[R-meta] Do we assume multi-stage sampling of effect sizes in multi-level models?
James Pustejovsky
jepu@to @end|ng |rom gm@||@com
Wed Jul 21 17:52:59 CEST 2021
I'm not sure i agree about the theoretical impossibility of MLMA.
Consider that the regular old random effects model also posits that we are
sampling studies from some population. Usually that population is
hypothetical (the set of possible studies that could conceivably be
conducted on the topic). But sometimes we may identify a very large body of
literature and then literally draw a random sample of records for purposes
of coding (because coding is expensive and we have limited resources).
One could imagine doing the same in a multi-stage setting, where every
study in the literature has measured a very large number of outcomes. We
first sample studies, then (again due to resource constraints), sample only
a few of the outcomes from each study for purposes of effect size
calculation. This is less plausible as a physical process, admittedly. But
we could imagine that the primary investigators are engaging in something
akin to this when they design their primary studies. Ideally, they would
measure many different outcomes using many different
instruments/scales/whatnot. But due to resource constraints, they can
actually only collect a few measurements. Perhaps they choose
instruments/scales more or less at random?
On Wed, Jul 21, 2021 at 10:43 AM Farzad Keyhan <f.keyhaniha using gmail.com>
wrote:
> Thanks, James. You are right about what I meant by epistemological vs.
> ontological. But the problem is that in the case of "primary data", it is
> "theoretically possible" to follow a multi-stage plan but in many cases we
> may not "afford" to do it, and so it doesn't happen (always
> epistemologically plausible, but at times ontologically implausible).
>
> But in the case of multilevel meta-regression, it's "not even
> theoretically possible" to assume so. Of course, I fully understand that
> there is no remedy and it is what it is. But I just wanted to make sure I'm
> not way off on this as a non-stats person.
>
> Thank you again, for your expertise and dedication,
> Fred
>
> ps. My colleagues and I have run into a question reading your
> expanding range paper (and applying it to our ongoing meta project) but
> I'll, if you don't mind, ask that on this forum later.
>
> On Wed, Jul 21, 2021 at 10:07 AM James Pustejovsky <jepusto using gmail.com>
> wrote:
>
>> Hi Fred,
>>
>> This is an interesting question, for sure, and I would love to hear how
>> others think about it.
>>
>> My own perspective: I agree with your interpretation in that the
>> assumptions of the multi-level meta-analysis (MLMA) model posit a two-stage
>> sampling process, where we first sample studies from some population of
>> possible studies and then sample effect sizes from the population of effect
>> sizes that *could have been measured* within each of those studies. The
>> overall average effect size parameter in the MLMA is then the average of
>> study-specific average effect size parameters, which in turn are averages
>> over a (hypothetical) set of effects that could have been assessed.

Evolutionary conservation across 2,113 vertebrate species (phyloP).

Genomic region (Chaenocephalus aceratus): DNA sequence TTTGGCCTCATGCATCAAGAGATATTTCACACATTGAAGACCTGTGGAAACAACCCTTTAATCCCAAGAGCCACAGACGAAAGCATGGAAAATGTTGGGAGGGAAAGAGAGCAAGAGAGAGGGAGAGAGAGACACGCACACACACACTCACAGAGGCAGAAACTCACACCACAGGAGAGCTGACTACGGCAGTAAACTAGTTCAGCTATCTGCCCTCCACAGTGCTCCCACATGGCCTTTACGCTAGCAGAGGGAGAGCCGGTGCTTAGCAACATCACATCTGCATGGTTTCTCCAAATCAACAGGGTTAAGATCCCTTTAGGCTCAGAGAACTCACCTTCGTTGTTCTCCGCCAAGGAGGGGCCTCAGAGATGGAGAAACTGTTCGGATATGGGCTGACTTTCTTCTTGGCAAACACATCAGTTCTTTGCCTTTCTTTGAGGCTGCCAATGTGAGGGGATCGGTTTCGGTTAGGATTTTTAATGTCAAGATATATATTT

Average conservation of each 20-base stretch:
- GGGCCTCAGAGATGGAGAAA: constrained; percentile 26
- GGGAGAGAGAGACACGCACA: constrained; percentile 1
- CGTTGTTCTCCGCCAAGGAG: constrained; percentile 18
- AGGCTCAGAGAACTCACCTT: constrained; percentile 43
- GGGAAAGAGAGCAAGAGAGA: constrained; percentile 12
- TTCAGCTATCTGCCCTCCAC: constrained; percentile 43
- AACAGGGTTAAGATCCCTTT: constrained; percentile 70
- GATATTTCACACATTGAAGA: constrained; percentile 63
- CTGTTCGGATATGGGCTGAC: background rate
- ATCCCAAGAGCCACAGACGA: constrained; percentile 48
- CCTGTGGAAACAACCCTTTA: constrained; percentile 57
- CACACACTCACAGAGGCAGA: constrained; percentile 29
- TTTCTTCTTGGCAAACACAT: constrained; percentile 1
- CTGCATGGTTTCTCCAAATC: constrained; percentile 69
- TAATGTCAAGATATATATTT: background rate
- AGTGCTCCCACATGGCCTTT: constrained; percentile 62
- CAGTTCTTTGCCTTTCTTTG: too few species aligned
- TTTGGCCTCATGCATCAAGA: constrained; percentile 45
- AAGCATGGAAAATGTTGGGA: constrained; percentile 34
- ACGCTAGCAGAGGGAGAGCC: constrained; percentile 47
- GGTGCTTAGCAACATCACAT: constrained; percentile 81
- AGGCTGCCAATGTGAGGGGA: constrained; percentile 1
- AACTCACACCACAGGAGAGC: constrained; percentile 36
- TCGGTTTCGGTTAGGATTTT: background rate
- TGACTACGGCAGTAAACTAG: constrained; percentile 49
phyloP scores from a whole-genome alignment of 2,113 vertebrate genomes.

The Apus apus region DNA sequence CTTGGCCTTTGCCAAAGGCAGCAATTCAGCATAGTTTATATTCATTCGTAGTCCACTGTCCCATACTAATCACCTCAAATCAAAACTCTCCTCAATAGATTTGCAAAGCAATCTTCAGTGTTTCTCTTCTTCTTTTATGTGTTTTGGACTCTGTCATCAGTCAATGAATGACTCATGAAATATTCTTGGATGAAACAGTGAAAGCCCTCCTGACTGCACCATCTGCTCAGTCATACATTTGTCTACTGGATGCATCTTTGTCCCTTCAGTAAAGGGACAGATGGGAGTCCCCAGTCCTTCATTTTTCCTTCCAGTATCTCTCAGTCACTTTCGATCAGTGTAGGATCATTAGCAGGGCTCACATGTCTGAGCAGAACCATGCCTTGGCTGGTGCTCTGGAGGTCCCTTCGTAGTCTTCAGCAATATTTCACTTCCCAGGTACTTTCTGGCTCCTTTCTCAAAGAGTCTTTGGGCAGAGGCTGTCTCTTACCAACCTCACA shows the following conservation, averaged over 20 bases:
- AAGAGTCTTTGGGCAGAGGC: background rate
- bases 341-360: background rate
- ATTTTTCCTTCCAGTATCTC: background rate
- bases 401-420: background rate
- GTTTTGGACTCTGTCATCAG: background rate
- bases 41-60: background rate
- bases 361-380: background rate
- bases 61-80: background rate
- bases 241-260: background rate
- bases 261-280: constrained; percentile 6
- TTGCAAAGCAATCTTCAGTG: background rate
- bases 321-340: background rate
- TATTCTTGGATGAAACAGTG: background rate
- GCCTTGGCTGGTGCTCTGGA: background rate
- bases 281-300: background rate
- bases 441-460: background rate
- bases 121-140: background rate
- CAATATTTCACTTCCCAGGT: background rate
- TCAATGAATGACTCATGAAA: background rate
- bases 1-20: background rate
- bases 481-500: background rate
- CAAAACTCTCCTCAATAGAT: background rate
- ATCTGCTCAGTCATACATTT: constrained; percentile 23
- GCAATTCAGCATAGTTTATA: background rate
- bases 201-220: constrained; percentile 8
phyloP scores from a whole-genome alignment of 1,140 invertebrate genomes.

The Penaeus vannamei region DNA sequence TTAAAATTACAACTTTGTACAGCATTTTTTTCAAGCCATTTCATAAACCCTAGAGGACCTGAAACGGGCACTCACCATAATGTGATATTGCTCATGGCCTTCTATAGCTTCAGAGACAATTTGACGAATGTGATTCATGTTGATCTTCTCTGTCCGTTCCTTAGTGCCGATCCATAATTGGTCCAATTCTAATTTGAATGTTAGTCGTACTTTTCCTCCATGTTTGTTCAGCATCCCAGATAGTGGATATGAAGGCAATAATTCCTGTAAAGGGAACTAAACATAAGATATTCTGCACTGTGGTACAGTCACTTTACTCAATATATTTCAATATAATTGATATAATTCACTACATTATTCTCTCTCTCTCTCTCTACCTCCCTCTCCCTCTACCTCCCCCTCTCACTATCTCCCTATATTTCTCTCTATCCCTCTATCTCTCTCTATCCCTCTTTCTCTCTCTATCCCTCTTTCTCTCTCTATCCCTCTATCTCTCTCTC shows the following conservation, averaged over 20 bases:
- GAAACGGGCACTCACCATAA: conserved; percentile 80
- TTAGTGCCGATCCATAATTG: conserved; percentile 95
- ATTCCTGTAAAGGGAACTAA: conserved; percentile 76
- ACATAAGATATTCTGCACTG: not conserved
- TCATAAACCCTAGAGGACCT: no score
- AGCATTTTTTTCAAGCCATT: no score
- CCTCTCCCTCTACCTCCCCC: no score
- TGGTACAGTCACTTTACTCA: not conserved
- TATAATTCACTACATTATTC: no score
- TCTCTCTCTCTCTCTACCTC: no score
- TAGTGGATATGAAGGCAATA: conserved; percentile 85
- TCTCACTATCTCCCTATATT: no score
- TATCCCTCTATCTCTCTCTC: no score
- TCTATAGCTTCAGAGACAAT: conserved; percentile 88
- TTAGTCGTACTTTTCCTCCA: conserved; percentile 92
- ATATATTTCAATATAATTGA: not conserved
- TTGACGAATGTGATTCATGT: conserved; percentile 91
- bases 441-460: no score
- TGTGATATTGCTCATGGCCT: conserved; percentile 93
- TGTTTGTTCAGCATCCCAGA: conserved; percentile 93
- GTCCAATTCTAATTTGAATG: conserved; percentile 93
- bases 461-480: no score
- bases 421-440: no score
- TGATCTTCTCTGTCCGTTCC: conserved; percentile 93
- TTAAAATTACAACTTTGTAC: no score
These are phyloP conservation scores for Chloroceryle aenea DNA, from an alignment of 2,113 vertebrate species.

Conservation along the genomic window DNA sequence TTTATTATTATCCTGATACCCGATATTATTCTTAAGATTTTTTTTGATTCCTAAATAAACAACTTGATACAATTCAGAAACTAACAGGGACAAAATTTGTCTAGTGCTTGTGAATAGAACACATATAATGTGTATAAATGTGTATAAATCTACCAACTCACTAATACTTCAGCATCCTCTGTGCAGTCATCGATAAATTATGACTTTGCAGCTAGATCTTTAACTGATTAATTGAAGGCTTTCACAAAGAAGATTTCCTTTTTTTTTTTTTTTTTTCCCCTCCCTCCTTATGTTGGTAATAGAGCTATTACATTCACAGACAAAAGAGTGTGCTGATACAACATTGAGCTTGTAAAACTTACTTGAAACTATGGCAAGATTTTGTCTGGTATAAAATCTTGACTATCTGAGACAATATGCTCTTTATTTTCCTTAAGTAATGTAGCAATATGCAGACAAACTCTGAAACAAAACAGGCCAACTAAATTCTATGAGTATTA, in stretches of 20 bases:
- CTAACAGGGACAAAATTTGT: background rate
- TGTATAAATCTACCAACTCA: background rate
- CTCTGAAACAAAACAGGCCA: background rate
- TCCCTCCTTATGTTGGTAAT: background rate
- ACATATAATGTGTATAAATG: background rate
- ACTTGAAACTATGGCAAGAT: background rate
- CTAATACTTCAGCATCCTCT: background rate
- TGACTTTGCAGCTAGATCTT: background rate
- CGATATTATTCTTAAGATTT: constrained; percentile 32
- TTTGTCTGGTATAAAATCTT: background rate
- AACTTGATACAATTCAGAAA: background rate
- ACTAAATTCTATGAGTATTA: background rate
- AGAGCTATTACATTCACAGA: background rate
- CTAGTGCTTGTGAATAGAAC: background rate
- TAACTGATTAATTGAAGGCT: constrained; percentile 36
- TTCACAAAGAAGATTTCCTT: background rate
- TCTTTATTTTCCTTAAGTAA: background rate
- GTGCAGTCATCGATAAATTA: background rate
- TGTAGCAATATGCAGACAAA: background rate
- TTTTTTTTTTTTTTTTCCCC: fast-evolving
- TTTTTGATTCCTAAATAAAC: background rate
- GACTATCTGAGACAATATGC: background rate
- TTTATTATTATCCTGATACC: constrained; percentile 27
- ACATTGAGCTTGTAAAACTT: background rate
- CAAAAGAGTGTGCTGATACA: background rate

>>
>> An implication of this assumption is that the MLMA model attributes
>> additional uncertainty to studies that measure only a single outcome. This
>> happens because it treats those studies as having measured just one of many
>> possible outcomes, rather than (for instance) as having measured the single
>> gold-standard outcome given the constructs/question under investigation. I
>> do worry about whether this assumption is reasonable, but at the moment I
>> don't have any great ideas about how to probe it.
>>
>> Of course, just as with multi-level modeling of primary data, the
>> assumptions of the model don't---and needn't---necessarily match up with
>> the actual physical process used to collect the data. (I think this is what
>> you were getting at in differentiating between the epistomology and the
>> ontology?) Multi-level models are very commonly used with data collected
>> through means other than multi-stage random sampling, and I've never heard
>> of a meta-analytic dataset being assembled through a multi-stage sampling
>> of effect size information. Whether using MLMA is a reasonable statistical
>> strategy depends on a) whether the model's assumptions are a reasonable,
>> stylized approximation of the process you're investigating and b) the
>> robustness of the approach to violations of its assumptions.
>>
>> James
>>
>>
>> On Tue, Jul 20, 2021 at 11:23 AM Farzad Keyhan <f.keyhaniha using gmail.com>
>> wrote:
>>
>>> Hello All,
>>>
>>> Applying multi-level models to "raw data'' assumes that the data have
>>> been
>>> collected via a multi-stage sampling plan (e.g.,first randomly selecting
>>> schools, then randomly selecting students from within those selected
>>> schools) which makes the student data from within each school not be iid
>>> distributed (hierarchical dependence).
>>>
>>> But in meta-analysis, do we need to assume that a multi-stage sampling of
>>> "effect sizes" (first randomly selecting some studies, then selecting
>>> some
>>> effect sizes from within those studies) has occurred to justify the use
>>> of
>>> multilevel meta-regression models?
>>>
>>> I would say, epistomologically yes (but ontologically no), but I wonder
>>> what meta-analysis experts think?
>>>
>>> Thank you,
>>> Fred
>>>
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>>>
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>>
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